healthy food in supermarket

Using labelling to empower consumers to make healthy food choices

Jun. 2 2020 - 4 min

Obesity has emerged as one of the greatest threats to public health in the 21st century.

Worldwide, obesity rates have exploded in recent decades, nearly tripling since the 1970s.[1] In 2016, over 1.9 billion adults were overweight, and 650 million were obese.[2] Most of the global population now live in countries where more people die from obesity each year than from hunger.[3]

Regulators are stepping up, setting ambitious new requirements for food manufacturers as they seek to tackle the issue.

The high price of obesity

Rising obesity rates are placing economic pressure on national healthcare systems, and on the broader global economy, due to the costs of treating obesity-related illnesses like type 2 diabetes, hypertension, cardiovascular disease and cancer. Over 7% of national healthcare budgets across the EU are spent on bariatric medicine.[4] The OECD has estimated that healthcare expenditure is 25% higher on average for an obese person than for someone of normal weight.[5]

High obesity rates, also lead to significant productivity losses. Obese workers take more sick leave on average, and exit the workforce earlier than non-obese people. Obesity costs Europe an estimated €70 billion annually in healthcare and productivity losses – and this figure is rising.[6]

The EU calls for better nutrition labelling

Governments around the world are exploring a wide variety of interventions to address the obesity epidemic.

Halting and reversing Europe’s rising obesity rates by 2030 is one of the aims of the European Union’s Farm to Fork (F2F) strategy – the EU’s new flagship food policy. 52% of adults across the European Union are clinically overweight, and 15.2% are obese.[7]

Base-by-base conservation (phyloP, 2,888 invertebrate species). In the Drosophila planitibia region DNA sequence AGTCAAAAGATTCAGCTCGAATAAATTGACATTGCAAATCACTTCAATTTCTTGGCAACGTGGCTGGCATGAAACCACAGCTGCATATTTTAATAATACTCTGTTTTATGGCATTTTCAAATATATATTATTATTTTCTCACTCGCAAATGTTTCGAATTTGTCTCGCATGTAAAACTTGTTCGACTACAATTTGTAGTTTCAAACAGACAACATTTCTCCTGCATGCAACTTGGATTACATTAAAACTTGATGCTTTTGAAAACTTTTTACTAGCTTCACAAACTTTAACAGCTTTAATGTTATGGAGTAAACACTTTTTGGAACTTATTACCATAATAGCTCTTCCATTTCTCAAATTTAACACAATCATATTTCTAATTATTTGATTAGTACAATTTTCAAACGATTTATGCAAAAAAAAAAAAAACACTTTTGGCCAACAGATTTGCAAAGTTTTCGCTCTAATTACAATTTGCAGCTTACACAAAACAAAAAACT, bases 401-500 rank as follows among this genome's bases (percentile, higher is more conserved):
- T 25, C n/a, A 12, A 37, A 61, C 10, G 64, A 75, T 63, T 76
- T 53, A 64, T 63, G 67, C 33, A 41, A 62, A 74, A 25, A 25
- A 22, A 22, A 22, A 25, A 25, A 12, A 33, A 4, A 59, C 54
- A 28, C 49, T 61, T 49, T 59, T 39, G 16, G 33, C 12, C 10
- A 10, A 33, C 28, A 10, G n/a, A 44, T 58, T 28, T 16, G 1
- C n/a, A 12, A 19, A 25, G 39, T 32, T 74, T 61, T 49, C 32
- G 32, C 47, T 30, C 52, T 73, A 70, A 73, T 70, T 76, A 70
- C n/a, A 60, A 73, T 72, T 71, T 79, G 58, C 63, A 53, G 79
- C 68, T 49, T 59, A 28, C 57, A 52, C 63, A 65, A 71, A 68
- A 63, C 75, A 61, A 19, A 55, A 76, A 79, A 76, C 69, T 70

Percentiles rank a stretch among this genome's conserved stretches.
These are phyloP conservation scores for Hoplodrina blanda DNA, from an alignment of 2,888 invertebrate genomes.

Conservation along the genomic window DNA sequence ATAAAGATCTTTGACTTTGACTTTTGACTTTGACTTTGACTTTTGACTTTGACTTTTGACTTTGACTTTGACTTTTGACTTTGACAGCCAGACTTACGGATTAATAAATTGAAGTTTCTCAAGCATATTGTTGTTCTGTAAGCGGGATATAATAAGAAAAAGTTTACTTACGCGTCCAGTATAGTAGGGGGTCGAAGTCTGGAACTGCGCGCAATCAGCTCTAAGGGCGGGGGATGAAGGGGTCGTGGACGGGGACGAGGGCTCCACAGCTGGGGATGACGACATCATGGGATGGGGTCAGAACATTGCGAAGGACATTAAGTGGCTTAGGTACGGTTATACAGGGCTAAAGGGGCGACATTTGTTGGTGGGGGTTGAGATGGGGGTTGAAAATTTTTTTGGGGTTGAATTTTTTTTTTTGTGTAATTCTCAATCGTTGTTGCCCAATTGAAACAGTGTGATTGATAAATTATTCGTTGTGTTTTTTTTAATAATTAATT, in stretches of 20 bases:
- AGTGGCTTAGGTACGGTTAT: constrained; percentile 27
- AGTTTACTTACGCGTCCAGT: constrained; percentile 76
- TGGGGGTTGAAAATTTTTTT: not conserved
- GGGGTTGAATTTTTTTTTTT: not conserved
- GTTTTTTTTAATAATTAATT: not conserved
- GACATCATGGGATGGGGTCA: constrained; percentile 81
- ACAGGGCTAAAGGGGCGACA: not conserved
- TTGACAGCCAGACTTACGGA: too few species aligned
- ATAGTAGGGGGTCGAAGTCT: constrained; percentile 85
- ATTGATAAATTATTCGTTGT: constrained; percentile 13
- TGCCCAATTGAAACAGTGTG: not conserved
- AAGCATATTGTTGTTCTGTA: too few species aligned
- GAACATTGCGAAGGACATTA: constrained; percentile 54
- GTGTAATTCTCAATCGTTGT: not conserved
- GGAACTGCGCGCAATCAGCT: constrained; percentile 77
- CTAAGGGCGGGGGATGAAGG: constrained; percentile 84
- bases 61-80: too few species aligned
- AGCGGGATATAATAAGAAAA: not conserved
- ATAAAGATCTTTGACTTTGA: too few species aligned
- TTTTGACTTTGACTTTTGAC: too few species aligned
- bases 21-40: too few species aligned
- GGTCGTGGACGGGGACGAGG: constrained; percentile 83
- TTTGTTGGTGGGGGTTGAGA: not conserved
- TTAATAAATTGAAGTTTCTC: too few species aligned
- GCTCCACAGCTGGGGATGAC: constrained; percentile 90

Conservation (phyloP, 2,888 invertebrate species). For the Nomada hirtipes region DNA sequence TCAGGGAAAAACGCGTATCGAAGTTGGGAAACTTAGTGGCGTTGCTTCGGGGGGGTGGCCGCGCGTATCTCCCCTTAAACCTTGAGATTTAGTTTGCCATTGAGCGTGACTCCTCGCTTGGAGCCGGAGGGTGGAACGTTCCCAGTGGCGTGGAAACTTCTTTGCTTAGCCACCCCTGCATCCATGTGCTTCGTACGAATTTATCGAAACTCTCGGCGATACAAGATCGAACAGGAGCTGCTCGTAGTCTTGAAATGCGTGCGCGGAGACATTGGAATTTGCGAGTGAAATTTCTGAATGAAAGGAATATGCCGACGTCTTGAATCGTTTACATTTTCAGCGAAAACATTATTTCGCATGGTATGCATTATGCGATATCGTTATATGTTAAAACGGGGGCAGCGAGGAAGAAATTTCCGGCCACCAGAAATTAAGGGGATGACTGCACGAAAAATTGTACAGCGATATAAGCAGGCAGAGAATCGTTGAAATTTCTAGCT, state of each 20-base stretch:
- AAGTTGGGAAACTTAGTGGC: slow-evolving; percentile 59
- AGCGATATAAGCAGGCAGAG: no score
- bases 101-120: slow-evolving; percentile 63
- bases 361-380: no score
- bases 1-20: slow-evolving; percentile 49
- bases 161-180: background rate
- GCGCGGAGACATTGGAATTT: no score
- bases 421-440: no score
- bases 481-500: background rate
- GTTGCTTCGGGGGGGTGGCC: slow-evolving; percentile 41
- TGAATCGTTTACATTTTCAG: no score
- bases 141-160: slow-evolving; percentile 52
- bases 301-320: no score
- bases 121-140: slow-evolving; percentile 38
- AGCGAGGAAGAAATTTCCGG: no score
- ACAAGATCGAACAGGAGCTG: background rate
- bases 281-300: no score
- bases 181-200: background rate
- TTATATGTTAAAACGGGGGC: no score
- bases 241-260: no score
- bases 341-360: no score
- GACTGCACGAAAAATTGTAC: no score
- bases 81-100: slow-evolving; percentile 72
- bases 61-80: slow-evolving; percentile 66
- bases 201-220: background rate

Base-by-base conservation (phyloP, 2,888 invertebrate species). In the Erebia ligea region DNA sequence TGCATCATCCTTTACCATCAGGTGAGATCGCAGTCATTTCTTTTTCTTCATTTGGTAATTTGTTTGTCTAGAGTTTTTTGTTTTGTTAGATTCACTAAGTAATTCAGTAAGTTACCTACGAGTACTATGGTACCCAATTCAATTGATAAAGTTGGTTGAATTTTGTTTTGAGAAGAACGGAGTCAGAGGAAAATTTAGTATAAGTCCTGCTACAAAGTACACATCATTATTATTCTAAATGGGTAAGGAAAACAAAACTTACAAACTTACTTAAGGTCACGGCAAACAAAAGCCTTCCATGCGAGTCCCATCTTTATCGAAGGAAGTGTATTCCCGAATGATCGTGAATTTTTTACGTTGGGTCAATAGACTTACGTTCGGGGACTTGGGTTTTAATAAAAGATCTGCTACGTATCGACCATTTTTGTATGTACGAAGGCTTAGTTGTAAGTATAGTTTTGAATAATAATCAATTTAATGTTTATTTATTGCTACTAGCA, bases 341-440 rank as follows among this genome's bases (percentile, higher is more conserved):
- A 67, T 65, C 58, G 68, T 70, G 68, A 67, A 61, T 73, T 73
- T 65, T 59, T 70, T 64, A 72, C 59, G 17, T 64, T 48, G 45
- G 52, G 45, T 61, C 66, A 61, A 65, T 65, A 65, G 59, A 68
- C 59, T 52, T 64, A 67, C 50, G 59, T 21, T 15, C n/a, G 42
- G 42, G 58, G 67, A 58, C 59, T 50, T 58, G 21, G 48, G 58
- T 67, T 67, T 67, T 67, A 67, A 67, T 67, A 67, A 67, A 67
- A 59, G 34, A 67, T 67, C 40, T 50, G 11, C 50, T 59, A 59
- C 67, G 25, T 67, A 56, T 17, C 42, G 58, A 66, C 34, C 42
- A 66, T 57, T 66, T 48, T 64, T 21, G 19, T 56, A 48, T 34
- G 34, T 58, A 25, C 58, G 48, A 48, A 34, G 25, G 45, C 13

One of the main proposals is the harmonization of mandatory front-of-pack (FOP) food nutrition labelling requirements. FOP nutrition labels empower consumers to make healthier eating choices by providing clear, reliable information about the caloric and nutritional content of food and beverages. This measure represents a major change of course – the EU had previously banned member countries from making FOP nutrition labelling mandatory.[8]

EU-wide harmonized FOP nutrition labelling seeks to address the root of the obesity epidemic. The fundamental cause of weight gain is an unhealthy imbalance between caloric consumption and expenditure. With a range of sociocultural factors driving reduced levels of physical activity – including the increasingly sedentary nature of modern work, growing urbanization and the motorization of transportation – it is more critical than ever that people consume a healthy diet. This starts with providing them with accurate, easy-to-understand information about their food’s nutritional value.

The strategy also underscores the importance of food quality to consumer health. Due to the widespread availability of food and low levels of nutritional knowledge, malnutrition and obesity now often co-exist within the same communities. The EU is therefore looking at ways to increase the accessibility of food information, including via digital channels.

Verification of labeling, and other data traceability solutions, could also support another objective: combating food fraud. For food information to be effective, it must be trustworthy. Mis-labeling and mis-selling of food products deceives consumers and prevents them from making informed choices.

Food nutrition and composition testing

Nutrition and composition testing is critical to complying with food labelling requirements and ensuring consumer health and safety. Bureau Veritas’ global network of specialized laboratories use state-of-the-art testing techniques and technology to make sure that food products and labels are fully accurate and compliant.Food nutrition and composition testing with Bureau Veritas enables manufacturers to secure market access, earn consumer confidence and prevent product recalls.

Bureau Veritas offers a wide range of food product certification and labelling services , including organic, non-GMO, gluten-free, Halal, allergen, geographic indication and Label Rouge auditing, testing and certification. It also offers food testing and labelling verification to help fight fraud.

Learn more about Bureau Veritas’ certification and training services for the food industry.



[2] Ibid.

[3] Ibid.

[5] OECD, 2010, Obesity and the Economics of Prevention: Fit Not Fat.

[6] Eatwell Project, 2012, Effectiveness of policy interventions to promote healthy eating and recommendations for future action: evidence from the EATWELL project.